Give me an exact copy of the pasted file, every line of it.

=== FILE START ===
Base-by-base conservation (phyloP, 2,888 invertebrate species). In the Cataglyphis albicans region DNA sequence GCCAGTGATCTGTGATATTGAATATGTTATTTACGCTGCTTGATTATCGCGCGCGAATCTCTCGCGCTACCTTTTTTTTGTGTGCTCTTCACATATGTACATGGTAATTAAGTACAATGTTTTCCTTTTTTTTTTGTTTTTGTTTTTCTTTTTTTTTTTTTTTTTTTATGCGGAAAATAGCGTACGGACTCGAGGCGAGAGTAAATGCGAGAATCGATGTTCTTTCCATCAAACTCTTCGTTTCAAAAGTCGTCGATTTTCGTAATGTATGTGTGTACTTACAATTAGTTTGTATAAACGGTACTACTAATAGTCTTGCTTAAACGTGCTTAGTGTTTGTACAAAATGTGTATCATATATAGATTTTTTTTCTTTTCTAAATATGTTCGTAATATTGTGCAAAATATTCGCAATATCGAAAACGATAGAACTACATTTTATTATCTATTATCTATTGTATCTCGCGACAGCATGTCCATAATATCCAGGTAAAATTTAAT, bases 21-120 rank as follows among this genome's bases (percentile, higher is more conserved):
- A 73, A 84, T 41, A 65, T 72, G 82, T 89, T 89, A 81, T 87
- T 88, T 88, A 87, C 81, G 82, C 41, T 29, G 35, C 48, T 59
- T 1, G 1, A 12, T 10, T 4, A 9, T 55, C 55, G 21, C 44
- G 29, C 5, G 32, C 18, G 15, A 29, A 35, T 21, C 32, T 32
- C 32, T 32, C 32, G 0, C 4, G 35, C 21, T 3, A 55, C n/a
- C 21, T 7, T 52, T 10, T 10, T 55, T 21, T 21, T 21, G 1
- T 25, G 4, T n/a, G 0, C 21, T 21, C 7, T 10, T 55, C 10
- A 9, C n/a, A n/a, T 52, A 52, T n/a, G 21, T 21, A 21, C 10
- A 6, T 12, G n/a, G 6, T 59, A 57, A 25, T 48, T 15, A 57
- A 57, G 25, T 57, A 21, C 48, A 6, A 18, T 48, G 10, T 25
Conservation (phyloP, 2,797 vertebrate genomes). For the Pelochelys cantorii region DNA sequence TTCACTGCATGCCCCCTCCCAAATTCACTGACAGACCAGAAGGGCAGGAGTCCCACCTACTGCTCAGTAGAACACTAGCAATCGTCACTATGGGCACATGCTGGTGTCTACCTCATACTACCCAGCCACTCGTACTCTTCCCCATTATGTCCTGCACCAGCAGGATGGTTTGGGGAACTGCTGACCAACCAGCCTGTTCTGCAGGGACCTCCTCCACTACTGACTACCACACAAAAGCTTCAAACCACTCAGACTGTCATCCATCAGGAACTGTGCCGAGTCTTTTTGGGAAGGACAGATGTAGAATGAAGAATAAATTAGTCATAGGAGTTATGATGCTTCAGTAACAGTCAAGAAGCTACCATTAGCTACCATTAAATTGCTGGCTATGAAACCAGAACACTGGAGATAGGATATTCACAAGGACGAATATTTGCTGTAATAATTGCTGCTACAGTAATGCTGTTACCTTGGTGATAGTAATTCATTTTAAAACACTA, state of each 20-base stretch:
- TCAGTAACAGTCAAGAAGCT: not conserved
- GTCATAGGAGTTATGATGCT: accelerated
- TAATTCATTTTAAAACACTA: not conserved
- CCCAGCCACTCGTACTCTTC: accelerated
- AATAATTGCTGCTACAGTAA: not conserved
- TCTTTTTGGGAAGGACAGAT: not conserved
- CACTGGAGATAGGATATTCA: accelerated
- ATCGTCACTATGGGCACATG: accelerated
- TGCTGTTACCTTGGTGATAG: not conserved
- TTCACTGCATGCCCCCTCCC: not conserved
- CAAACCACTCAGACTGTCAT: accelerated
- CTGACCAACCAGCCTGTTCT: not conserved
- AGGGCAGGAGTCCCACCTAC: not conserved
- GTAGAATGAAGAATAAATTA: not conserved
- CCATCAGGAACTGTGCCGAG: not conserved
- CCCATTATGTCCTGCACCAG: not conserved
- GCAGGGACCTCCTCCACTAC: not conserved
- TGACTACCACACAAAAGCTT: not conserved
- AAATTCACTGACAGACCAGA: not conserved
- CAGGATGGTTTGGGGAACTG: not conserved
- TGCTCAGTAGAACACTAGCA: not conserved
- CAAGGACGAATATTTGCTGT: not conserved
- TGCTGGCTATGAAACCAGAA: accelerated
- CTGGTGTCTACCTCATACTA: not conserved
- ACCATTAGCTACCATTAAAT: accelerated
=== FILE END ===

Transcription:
Base-by-base conservation (phyloP, 2,888 invertebrate species). In the Cataglyphis albicans region DNA sequence GCCAGTGATCTGTGATATTGAATATGTTATTTACGCTGCTTGATTATCGCGCGCGAATCTCTCGCGCTACCTTTTTTTTGTGTGCTCTTCACATATGTACATGGTAATTAAGTACAATGTTTTCCTTTTTTTTTTGTTTTTGTTTTTCTTTTTTTTTTTTTTTTTTTATGCGGAAAATAGCGTACGGACTCGAGGCGAGAGTAAATGCGAGAATCGATGTTCTTTCCATCAAACTCTTCGTTTCAAAAGTCGTCGATTTTCGTAATGTATGTGTGTACTTACAATTAGTTTGTATAAACGGTACTACTAATAGTCTTGCTTAAACGTGCTTAGTGTTTGTACAAAATGTGTATCATATATAGATTTTTTTTCTTTTCTAAATATGTTCGTAATATTGTGCAAAATATTCGCAATATCGAAAACGATAGAACTACATTTTATTATCTATTATCTATTGTATCTCGCGACAGCATGTCCATAATATCCAGGTAAAATTTAAT, bases 21-120 rank as follows among this genome's bases (percentile, higher is more conserved):
- A 73, A 84, T 41, A 65, T 72, G 82, T 89, T 89, A 81, T 87
- T 88, T 88, A 87, C 81, G 82, C 41, T 29, G 35, C 48, T 59
- T 1, G 1, A 12, T 10, T 4, A 9, T 55, C 55, G 21, C 44
- G 29, C 5, G 32, C 18, G 15, A 29, A 35, T 21, C 32, T 32
- C 32, T 32, C 32, G 0, C 4, G 35, C 21, T 3, A 55, C n/a
- C 21, T 7, T 52, T 10, T 10, T 55, T 21, T 21, T 21, G 1
- T 25, G 4, T n/a, G 0, C 21, T 21, C 7, T 10, T 55, C 10
- A 9, C n/a, A n/a, T 52, A 52, T n/a, G 21, T 21, A 21, C 10
- A 6, T 12, G n/a, G 6, T 59, A 57, A 25, T 48, T 15, A 57
- A 57, G 25, T 57, A 21, C 48, A 6, A 18, T 48, G 10, T 25
Conservation (phyloP, 2,797 vertebrate genomes). For the Pelochelys cantorii region DNA sequence TTCACTGCATGCCCCCTCCCAAATTCACTGACAGACCAGAAGGGCAGGAGTCCCACCTACTGCTCAGTAGAACACTAGCAATCGTCACTATGGGCACATGCTGGTGTCTACCTCATACTACCCAGCCACTCGTACTCTTCCCCATTATGTCCTGCACCAGCAGGATGGTTTGGGGAACTGCTGACCAACCAGCCTGTTCTGCAGGGACCTCCTCCACTACTGACTACCACACAAAAGCTTCAAACCACTCAGACTGTCATCCATCAGGAACTGTGCCGAGTCTTTTTGGGAAGGACAGATGTAGAATGAAGAATAAATTAGTCATAGGAGTTATGATGCTTCAGTAACAGTCAAGAAGCTACCATTAGCTACCATTAAATTGCTGGCTATGAAACCAGAACACTGGAGATAGGATATTCACAAGGACGAATATTTGCTGTAATAATTGCTGCTACAGTAATGCTGTTACCTTGGTGATAGTAATTCATTTTAAAACACTA, state of each 20-base stretch:
- TCAGTAACAGTCAAGAAGCT: not conserved
- GTCATAGGAGTTATGATGCT: accelerated
- TAATTCATTTTAAAACACTA: not conserved
- CCCAGCCACTCGTACTCTTC: accelerated
- AATAATTGCTGCTACAGTAA: not conserved
- TCTTTTTGGGAAGGACAGAT: not conserved
- CACTGGAGATAGGATATTCA: accelerated
- ATCGTCACTATGGGCACATG: accelerated
- TGCTGTTACCTTGGTGATAG: not conserved
- TTCACTGCATGCCCCCTCCC: not conserved
- CAAACCACTCAGACTGTCAT: accelerated
- CTGACCAACCAGCCTGTTCT: not conserved
- AGGGCAGGAGTCCCACCTAC: not conserved
- GTAGAATGAAGAATAAATTA: not conserved
- CCATCAGGAACTGTGCCGAG: not conserved
- CCCATTATGTCCTGCACCAG: not conserved
- GCAGGGACCTCCTCCACTAC: not conserved
- TGACTACCACACAAAAGCTT: not conserved
- AAATTCACTGACAGACCAGA: not conserved
- CAGGATGGTTTGGGGAACTG: not conserved
- TGCTCAGTAGAACACTAGCA: not conserved
- CAAGGACGAATATTTGCTGT: not conserved
- TGCTGGCTATGAAACCAGAA: accelerated
- CTGGTGTCTACCTCATACTA: not conserved
- ACCATTAGCTACCATTAAAT: accelerated